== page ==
Horror and Typology

This post will just be a jotting down of connections.  I ordered some books recently and they came in the mail today.  New books mean new thoughts.  Yeah!

Okay.  Two of the books are Metaphysical Horrorby Leszek Kolakowski and The Thomas Ligotti Readeredited by Darrell Schweitzer.  They’re more or less related in their respecitve subjective matters.

Kolakowski writes about the problems of philosophy and the question of meaning.  Many philosophers have come to the conclusion that philosophy is at a dead-end.  Kolakowski calls this anti-philosophy.  It seems to me that the Pessimistic philosophy of Zappfe and Ligotti could be categorized as anti-philosophy.  So, Kolakowski’s analysis and response would be helpful in seeing Pessimism in the larger context of the development of Western thinking.  He writes about Descartes and horror which reminded me of Cartesian anxiety, but I don’t think he uses that specific terminology.  I first heard of Cartesian anxiety in discussions about the relationship of enactivism and integral theory (which are theories that speculate about the relationship between subjectivity and objectivity).  Kolakowski also writes about the phenomenologists (i.e., Husserl and Merleau-Ponty) who tried to respond to Descartes’ mind-body dualism.  Phenomenology was a major influence on enactivism and is of interest to integral theorists.  Also, in the volume of the Collapse journal that published Ligotti, there was an essay related to these ideas (“On the Horror of Phenomenology: Lovecraft and Husserl” by Graham Harman)… and Ligotti considers Lovecraft to be one of his most important influences.

The Thomas Ligotti Readerhas an essay by Ligotti: “The Dark Beauty of Unheard Horrors”.  In it, Ligotti references Lovecraft quite a bit and he uses a specific quote from Lovecraft that I’ve seen in a blog by Matt Cardin (Autumn Longing: H.P. Lovecraft).  This isn’t surprising as Cardin is a fan of Ligotti’s writing and he even has several essays in the Ligotti Reader.  Both Ligotti’s essay and Cardin’s blog cover a similar set of ideas.  This dark aesthetic appreciation of the world can be put into the context of phenomenology and enactivism (autumn longing is an experience that I’m sure many phenomenologists and enactivists would understand).  In the essay directly after Ligotti’s, Cardin discusses the topic of liminality in terms of Ligotti’s fiction.  The liminal is another concept that deals with the meeting of and mixing of categories such as subjectivity and objectivity and also the personal and the collective.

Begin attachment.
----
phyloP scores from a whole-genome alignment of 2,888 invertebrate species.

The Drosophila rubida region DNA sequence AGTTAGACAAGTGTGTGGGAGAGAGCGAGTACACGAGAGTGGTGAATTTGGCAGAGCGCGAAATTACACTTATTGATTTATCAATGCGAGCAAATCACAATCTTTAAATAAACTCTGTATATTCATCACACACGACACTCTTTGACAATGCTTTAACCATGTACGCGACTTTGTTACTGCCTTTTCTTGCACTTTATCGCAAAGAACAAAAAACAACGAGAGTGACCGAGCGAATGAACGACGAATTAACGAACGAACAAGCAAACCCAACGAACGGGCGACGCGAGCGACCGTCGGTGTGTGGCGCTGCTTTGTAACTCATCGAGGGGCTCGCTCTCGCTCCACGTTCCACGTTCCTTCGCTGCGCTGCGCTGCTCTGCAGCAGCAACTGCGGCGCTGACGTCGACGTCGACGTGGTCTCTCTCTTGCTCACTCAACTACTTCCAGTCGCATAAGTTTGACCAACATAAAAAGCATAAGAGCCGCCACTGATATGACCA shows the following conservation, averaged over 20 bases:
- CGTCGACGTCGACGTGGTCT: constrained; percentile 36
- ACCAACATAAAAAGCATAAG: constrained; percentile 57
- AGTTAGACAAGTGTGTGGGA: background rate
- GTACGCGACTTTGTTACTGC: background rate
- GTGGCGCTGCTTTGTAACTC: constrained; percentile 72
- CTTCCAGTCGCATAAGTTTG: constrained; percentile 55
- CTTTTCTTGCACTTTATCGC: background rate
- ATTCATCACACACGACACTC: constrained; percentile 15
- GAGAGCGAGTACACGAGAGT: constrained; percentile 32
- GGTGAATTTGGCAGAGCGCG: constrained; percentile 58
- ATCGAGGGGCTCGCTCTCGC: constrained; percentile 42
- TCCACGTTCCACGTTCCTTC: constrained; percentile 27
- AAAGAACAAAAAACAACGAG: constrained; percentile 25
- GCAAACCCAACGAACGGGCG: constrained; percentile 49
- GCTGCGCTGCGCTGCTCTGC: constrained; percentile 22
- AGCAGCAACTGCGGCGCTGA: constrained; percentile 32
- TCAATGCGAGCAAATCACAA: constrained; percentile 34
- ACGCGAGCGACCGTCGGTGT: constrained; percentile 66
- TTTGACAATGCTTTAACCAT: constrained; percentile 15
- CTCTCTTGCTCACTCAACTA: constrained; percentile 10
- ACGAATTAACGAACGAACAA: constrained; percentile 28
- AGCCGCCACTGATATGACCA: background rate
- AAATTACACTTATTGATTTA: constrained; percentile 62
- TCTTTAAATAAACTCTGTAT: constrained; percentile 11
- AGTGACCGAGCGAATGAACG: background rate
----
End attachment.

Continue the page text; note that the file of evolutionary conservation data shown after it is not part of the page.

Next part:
One further thought involves something Ligotti brings up in his essay.  He describes two tendencies in horror writing… that of making horror concretely specific and that of making horror emotionally evocative.  This relates to Ligotti’s desire to present the horrific directly which he acknowledges as ultimately being impossible.  He, in a sense, wants to decontextualize the experience of horror.  A horror that has no form is all the more horrific, but a horror story by its very nature needs form.  In the essay, he recognizes that “Of course, mystery actually requires a measure of the concrete if it is to be perceived at all: otherwise is only a void, the void.”  This sense of a hard to grasp truth that must be approached subtly also reminds me of his style in writing about Pessimism in the Collapse journal. 

There is a sense I get from Ligotti’s non-fiction writing (and his writing in general) that feels like he is circling around some singular insight.  Along with his desire to free this insight from the constraints of the concrete, what it makes me think of is my experience of dealing with a particular person who was a very good example of dominant Introverted Intuition (Jungian typology).  I use Extraverted Intuition (Ne) much more and there is a clear difference to the two styles of thinking.  When Extraverted, Intuition thinking style goes off in a million directions sometimes simultaneously.  It scatters and looks for connections, for context.  When Introverted, it’s the complete opposite.  It focuses in such an inward fashion that it attempts to leave the concrete entirely and so it’s hard to communicate.  The Introverted Intuition type (Ni) has a very convoluted communication style that is plodding and meandering, but there is a core insight around which it all revolves.  Going by Ligotti’s fiction and non-fiction and his interviews, that is the way his thinking seems to me (according to my Ne-biased view).